A group of Senate Democrats is calling on the Justice Department to block the Anthem-Cigna and Aetna-Humana mergers. Their letter cites concerns aboutjobs, higher premiums and health care costs for consumers and businesses. “Highly concentrated markets rarely benefit consumers, and we believe thatmerging four of the five largest national health insurers will likely increase premium prices and health care costs to consumers and businesses, diminishcompetition and choice, and decrease access to quality health care,” according to the letter. Democrats who signed the letter include: Richard Blumenthal(CT), Al Franken (MN), Elizabeth Warren (MA), Sherrod Brown (OH), Edward Markey (MA), Dianne Feinstein (CA) and Mazie Hirono (HI).
To see the full letter, click here.
On June 21, the Senate passed the Patient Access to Durable Medical Equipment (PADME) Act (S. 2736), which delays durable medical equipment (DME) supplier payment cuts inrural and non-competitive bid areas for one year. The cuts are set to be implemented July 1. CMS was required to adjust Medicare fee schedule amounts fornon-competitive bid areas by Jan. 1. The agency decided to phase in changes to the DME fee schedule rates during the first half of 2016 so that the ratesin all areas would be based on a 50/50 blend of current rates and adjusted rates. Stakeholders have been pushing lawmakers to pass legislation to put offthe cuts scheduled to go into effect July 1.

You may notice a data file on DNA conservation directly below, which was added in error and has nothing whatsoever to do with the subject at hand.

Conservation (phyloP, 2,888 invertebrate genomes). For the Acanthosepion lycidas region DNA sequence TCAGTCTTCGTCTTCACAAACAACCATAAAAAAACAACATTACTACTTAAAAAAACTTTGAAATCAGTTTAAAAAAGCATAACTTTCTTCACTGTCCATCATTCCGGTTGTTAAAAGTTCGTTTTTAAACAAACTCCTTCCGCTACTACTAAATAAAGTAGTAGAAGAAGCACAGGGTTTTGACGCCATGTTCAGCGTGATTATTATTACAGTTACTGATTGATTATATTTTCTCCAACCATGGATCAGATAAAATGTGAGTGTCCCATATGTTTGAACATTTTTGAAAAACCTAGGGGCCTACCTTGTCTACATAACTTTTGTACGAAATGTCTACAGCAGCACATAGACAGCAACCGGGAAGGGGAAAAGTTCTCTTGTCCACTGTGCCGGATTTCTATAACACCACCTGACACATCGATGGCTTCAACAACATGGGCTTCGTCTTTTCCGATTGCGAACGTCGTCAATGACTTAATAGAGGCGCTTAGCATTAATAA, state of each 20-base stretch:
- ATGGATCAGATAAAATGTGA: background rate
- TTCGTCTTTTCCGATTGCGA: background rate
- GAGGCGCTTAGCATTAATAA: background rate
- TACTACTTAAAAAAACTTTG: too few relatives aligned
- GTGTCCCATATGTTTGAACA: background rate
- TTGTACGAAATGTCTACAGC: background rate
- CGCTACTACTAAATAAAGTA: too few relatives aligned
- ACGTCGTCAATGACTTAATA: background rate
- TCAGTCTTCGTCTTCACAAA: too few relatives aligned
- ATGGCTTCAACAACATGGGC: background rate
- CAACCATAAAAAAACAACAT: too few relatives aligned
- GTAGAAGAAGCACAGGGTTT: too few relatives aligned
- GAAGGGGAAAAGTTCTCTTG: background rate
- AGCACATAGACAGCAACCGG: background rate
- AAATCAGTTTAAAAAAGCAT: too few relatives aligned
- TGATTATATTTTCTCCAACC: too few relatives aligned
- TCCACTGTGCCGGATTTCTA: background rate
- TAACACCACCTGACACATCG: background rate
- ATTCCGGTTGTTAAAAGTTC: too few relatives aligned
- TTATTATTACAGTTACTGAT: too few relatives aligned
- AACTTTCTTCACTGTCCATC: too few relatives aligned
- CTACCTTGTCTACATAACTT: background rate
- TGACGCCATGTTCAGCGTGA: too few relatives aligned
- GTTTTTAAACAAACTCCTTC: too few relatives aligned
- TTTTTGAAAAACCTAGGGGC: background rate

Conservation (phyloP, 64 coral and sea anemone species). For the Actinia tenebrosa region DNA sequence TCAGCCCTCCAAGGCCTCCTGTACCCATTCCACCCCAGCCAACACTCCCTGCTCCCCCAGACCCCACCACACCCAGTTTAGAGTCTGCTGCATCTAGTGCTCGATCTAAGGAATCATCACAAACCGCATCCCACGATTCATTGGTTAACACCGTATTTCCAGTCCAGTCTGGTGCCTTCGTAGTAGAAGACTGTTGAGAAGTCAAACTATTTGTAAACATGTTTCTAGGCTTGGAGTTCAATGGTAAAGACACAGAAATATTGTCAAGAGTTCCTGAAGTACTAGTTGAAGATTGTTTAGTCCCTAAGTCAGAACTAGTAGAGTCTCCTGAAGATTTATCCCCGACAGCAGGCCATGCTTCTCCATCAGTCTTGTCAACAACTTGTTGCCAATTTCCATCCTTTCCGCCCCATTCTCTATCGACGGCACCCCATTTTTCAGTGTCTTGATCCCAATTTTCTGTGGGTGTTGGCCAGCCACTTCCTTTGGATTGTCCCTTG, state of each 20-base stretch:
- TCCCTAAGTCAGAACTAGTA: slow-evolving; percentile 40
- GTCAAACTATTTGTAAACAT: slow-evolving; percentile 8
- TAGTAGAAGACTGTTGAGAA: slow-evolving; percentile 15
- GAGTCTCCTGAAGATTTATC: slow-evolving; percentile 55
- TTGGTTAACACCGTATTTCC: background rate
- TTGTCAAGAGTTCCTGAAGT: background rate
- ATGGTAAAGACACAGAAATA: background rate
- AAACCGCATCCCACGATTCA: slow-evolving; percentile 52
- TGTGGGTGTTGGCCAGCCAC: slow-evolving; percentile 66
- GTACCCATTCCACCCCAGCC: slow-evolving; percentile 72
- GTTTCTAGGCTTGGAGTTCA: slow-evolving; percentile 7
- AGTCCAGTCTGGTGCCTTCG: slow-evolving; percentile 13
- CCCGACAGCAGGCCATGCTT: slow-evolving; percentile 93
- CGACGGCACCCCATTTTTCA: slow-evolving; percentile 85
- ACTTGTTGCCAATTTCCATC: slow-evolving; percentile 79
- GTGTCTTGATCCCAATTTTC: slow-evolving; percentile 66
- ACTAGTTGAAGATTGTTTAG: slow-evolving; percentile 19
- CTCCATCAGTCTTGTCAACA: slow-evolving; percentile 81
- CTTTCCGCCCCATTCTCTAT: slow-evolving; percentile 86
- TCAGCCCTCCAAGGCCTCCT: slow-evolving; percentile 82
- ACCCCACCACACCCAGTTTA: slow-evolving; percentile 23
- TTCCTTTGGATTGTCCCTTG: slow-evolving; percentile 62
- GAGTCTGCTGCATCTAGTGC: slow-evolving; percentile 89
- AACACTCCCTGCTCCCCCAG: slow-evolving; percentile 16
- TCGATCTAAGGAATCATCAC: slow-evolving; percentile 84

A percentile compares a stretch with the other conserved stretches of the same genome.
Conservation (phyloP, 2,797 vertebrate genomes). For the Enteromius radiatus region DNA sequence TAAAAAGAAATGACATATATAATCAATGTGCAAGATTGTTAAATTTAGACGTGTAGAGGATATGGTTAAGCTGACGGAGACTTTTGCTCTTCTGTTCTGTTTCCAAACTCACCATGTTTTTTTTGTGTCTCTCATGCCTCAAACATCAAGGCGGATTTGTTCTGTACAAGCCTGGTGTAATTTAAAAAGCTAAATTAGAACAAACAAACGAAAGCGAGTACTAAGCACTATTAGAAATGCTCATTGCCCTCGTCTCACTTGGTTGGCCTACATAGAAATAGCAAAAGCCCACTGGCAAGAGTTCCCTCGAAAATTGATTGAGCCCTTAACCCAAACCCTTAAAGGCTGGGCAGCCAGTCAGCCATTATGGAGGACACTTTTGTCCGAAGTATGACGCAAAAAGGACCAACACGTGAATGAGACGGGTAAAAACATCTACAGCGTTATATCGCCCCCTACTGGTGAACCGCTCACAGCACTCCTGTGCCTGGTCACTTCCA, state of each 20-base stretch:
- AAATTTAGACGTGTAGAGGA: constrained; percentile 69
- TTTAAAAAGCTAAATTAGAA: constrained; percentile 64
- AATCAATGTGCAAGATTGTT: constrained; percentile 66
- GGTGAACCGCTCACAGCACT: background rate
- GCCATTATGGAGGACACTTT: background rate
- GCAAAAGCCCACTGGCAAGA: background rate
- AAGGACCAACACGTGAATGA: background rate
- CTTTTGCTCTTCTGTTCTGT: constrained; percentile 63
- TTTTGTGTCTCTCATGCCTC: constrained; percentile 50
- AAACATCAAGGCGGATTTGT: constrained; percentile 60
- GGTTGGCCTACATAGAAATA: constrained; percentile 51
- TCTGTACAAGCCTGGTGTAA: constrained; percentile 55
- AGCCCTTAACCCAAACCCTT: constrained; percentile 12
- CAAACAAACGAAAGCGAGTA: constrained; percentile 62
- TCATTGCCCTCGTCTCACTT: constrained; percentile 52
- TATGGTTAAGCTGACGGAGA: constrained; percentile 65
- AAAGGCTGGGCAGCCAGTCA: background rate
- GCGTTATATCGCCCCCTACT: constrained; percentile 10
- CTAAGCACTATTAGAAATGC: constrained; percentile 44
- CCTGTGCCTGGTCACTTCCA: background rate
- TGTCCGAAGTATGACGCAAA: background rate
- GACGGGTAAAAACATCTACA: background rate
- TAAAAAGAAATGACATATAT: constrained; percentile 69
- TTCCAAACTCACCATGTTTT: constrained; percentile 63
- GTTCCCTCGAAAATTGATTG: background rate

The Senate bill would delay the second payment cut for DME in non-bid areas for 12 months; lock in the bid ceiling for future rounds of bidding at the bidrates in effect on July 1; require CMS to solicit stakeholder input and take into account travel costs, volume, clearing price and information on thenumber of suppliers in a bid area as part of rate setting in January 2019 and after; and push up the date when Medicaid reimbursement will match Medicarecompetitive bid rates from January 2019 to October 2018.
The House intended to vote on a bill—H.R. 5210—to delay the DME cuts innon-competitive bid areas on June 22, but Democrats conducted a sit-in on the House floor before the vote could occur. Without passage of the bill in theHouse, CMS will go forward with the next phase of cuts July 1. It is unclear when the House will take action now.
On June 20, Inovio Pharmaceuticals and GeneOne Life Scienceannouncedthat they have received FDA approval to initiate a phase I human trial of a Zika vaccine. The phase I trial will be used to determine the safety andtolerability of the vaccine, its proper dosing and whether it can produce a good immune response. If it is successful, later trials will be designed toshow whether the vaccine can protect patients against the virus.
The trial will include 40 patients who will be injected in the next few weeks—interim results should come out later this year. The vaccine is beingdeveloped with academic collaborators in the U.S. and Canada.
FDA recently held a public meeting to gather stakeholder input on the potential developmentof a user fee program for over-the-counter (OTC) monograph drugs. Stakeholders across the board agreed in theory on the need for a user fee program toprovide supplemental funding for congressional non user fee appropriations. Stakeholder opinions differed, however, on how user fees should be assessed.They also raised concerns that a Prescription Drug User Fee Act (PDUFA)-type model could lead to industry consolidation.